Kanye West opens up about mental health: “OK, I’m crazy, but what y’all gonna do about it?”

West likened “a phobia of things with mental health” to racism, sexism and homophobia

In the second half of his epic 3.5-hour interview on the Drink Champs podcast, Kanye West addressed his ongoing battles with his mental health, touching on his frustrations towards the popular narrative that he’s “crazy”.

“We all are on the spectrum somewhere,” he told the show’s hosts, referencing his diagnosis for bipolar disorder; “just only of us went to the hospital or have been diagnosed [with a disorder, or prescribed] medication”.

The rapper – who is now legally known as Ye – then referenced a run-in he had with the paparazzi while he was dating Amber Rose. “When I slammed that paparazzi that day, they made me go to anger management,” he said. “I’m sitting there with Amber Rose at the anger management situation, and the anger management coach just keeps on hitting on Amber, and then giving me some medication.”

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West cited that medication cycle as “the snowball” that led to his eventual bipolar diagnosis, calling out those that brush aside his condition to criticise and stigmatise him. He continued: “There’s a lot of people who will say, ‘I don’t believe that you are actually bipolar.’ And anytime somebody wants to say that I’m wrong about something, hide the truth [or] lie, they say, ‘Ye’s crazy.’ It’s just the ultimate final cut-off to not have to listen.”

Likening “a phobia of things with mental health” to racism, sexism and homophobia, West opined that the ‘crazy’ card is often used to shut down potentially discomforting conversations. He explained that his political opinions, presidential campaign, fashion choices and even haircuts would be met with the response, “You crazy”, before quipping: “OK, I’m crazy, but what y’all gonna do about it? All this shit over with now.”

West went on to say that he’s taking control over the narrative surrounding his mental health. “Y’all not gonna diminish what I’m doing, and what God is doing with me in the future, by trying to cut my legs off or cut my influence off by calling me crazy,” he said.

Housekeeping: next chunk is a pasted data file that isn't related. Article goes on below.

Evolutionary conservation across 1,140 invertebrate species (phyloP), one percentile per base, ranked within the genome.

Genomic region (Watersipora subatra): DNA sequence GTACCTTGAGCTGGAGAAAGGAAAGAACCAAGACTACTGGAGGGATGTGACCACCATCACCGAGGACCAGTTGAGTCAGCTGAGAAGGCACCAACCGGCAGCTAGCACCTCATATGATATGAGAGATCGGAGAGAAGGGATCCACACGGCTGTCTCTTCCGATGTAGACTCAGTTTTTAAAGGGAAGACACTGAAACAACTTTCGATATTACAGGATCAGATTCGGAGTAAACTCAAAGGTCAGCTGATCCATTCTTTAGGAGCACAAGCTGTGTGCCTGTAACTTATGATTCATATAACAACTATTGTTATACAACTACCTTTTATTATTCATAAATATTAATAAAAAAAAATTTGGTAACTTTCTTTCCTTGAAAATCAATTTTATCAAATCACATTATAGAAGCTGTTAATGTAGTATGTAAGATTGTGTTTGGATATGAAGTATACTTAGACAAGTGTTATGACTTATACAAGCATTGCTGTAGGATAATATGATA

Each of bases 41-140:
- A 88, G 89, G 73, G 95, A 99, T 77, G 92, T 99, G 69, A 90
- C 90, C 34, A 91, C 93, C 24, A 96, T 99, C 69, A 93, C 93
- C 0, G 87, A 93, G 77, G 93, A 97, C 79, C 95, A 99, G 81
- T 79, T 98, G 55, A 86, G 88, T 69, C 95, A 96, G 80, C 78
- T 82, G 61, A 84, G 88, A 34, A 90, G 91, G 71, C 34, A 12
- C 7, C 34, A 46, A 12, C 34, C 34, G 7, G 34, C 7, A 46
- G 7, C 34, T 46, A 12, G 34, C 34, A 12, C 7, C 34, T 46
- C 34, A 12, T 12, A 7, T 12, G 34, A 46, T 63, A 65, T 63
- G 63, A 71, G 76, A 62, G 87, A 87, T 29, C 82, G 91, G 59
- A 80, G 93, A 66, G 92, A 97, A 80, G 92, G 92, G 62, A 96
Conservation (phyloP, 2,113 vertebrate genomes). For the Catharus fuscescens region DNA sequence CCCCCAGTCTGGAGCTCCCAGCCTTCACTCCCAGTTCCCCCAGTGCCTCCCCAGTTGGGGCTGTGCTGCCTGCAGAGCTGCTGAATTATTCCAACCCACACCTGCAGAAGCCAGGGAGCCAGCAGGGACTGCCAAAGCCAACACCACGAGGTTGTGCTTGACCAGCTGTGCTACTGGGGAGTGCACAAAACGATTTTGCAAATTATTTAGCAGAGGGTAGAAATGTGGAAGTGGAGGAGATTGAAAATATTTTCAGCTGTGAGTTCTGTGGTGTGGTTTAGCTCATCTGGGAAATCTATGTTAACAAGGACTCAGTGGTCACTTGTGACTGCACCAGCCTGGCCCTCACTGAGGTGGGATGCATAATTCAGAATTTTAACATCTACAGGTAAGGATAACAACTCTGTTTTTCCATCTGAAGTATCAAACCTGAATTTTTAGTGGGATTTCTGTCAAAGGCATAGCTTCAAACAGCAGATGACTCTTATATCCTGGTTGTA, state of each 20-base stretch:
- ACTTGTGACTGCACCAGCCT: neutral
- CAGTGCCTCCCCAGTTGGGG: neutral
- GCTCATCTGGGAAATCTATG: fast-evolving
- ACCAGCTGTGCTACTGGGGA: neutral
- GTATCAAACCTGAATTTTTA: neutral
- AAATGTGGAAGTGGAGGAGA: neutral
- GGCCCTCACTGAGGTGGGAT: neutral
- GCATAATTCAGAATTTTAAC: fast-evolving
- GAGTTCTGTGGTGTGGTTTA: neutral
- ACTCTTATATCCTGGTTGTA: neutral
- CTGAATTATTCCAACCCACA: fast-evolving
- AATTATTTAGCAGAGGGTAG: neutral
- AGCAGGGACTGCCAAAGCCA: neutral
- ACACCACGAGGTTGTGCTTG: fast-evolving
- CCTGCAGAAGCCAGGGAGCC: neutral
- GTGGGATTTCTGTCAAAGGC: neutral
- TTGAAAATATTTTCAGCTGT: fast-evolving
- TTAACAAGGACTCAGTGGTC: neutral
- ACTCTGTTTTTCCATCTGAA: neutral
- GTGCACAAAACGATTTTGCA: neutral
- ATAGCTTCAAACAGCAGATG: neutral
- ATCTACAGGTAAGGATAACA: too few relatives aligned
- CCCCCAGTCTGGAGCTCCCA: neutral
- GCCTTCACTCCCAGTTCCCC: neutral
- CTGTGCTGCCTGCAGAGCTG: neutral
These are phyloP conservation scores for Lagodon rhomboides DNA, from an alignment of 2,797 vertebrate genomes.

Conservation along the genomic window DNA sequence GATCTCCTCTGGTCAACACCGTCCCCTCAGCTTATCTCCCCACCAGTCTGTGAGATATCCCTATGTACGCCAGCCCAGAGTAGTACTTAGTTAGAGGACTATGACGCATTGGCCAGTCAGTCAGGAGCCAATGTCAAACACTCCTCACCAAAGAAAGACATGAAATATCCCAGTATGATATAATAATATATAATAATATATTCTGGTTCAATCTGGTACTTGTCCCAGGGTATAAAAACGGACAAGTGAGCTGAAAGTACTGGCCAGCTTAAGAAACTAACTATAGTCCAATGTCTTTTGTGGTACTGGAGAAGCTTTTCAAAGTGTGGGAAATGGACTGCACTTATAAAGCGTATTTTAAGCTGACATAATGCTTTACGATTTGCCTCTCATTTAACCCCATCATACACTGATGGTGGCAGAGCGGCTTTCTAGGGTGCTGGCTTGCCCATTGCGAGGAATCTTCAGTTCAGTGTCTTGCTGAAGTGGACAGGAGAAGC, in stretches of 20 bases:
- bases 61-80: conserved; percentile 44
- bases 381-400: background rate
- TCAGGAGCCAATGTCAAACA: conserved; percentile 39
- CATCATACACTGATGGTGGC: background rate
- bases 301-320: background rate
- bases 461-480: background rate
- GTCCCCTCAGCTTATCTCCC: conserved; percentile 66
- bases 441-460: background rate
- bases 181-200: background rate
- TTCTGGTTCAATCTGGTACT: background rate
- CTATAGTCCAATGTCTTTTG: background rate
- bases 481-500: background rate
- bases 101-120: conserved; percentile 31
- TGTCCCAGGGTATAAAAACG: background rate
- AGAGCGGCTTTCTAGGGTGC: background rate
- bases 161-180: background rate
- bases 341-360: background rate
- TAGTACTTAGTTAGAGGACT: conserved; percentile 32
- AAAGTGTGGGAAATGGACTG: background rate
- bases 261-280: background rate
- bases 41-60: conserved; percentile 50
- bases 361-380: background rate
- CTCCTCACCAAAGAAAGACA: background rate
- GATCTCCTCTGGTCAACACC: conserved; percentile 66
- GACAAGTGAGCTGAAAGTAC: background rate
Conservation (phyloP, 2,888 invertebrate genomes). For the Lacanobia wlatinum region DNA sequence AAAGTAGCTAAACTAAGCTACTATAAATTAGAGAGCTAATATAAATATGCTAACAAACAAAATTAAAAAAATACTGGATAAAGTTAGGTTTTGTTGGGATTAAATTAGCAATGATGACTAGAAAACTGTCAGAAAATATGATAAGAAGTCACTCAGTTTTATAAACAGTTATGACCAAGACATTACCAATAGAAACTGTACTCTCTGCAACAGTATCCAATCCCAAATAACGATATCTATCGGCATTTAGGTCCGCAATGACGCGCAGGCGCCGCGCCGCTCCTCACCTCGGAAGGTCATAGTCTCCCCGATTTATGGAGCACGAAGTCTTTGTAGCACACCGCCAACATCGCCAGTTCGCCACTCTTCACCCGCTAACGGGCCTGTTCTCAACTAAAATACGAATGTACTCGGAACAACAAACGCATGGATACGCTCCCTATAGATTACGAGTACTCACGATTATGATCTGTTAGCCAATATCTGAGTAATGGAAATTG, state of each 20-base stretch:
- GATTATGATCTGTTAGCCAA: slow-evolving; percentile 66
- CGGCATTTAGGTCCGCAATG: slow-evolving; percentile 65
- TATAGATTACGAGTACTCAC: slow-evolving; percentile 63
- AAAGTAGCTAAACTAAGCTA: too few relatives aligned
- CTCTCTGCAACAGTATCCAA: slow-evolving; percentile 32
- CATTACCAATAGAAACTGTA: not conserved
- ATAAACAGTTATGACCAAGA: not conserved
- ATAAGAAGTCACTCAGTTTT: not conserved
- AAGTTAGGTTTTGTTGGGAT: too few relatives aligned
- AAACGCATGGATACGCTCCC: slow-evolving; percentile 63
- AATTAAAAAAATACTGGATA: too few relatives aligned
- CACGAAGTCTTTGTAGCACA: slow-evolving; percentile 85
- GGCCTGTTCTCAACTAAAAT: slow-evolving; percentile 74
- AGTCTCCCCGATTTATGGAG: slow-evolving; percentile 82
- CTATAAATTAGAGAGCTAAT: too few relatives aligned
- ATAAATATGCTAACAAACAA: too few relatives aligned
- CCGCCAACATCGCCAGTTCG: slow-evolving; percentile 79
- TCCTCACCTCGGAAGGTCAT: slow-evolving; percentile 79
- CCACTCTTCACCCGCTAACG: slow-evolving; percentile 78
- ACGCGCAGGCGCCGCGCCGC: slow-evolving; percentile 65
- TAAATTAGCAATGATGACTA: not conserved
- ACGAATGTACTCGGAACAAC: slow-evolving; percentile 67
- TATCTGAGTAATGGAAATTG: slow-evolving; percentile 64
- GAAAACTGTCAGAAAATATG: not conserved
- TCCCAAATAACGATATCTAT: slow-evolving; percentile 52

“That don’t work. You’re not gonna say anything like, ‘You need your meds, you’re not in your best mental state right now.’ No, I know what’s going on, and I’m not having it. I’m Buffalo Bill – I’m one of them characters from the movie! You know back, in the days – think about There Will Be Blood, man, they weren’t having it.

“I’m not having none of it, from nobody, ever, period, on my life, bro, on my mama, on God – I’m not having nothing. Period. This the truth. We’re gonna have to deal with the truth because we can’t build communities of off lies. We got to build communities off of a foundation. We build our foundation on a truth. Only the truth will set us free.”

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Take a look at the second half of West’s appearance on Drink Champs below:

West has long been vocal about his mental health, both through social media platforms and in traditional interviews. In 2019, for example, he declared to Forbes that “crazy is a word that’s not gonna be used loosely in the future”. His efforts to raise awareness for mental illness have seen widespread support from his musical colleagues, including the likes of KISS’ Paul Stanley and Slipknot’s Corey Taylor.

Elsewhere in his episode of Drink Champs, West talked at length about his personal life, said he regrets signing Big Sean to his label, defended his work with DaBaby and Marilyn Manson (the latter of whom joined West in a recent iteration of his Sunday Service series), and called Just Blaze a “copycat” of Swizz Beatz.

Also this week, West called for an end to his beef with Drake, and dedicated the latest edition of Sunday Service to victims of the “mass-casualty” crowd crush at Travis Scott‘s Astroworld festival.

For help and advice on mental health:

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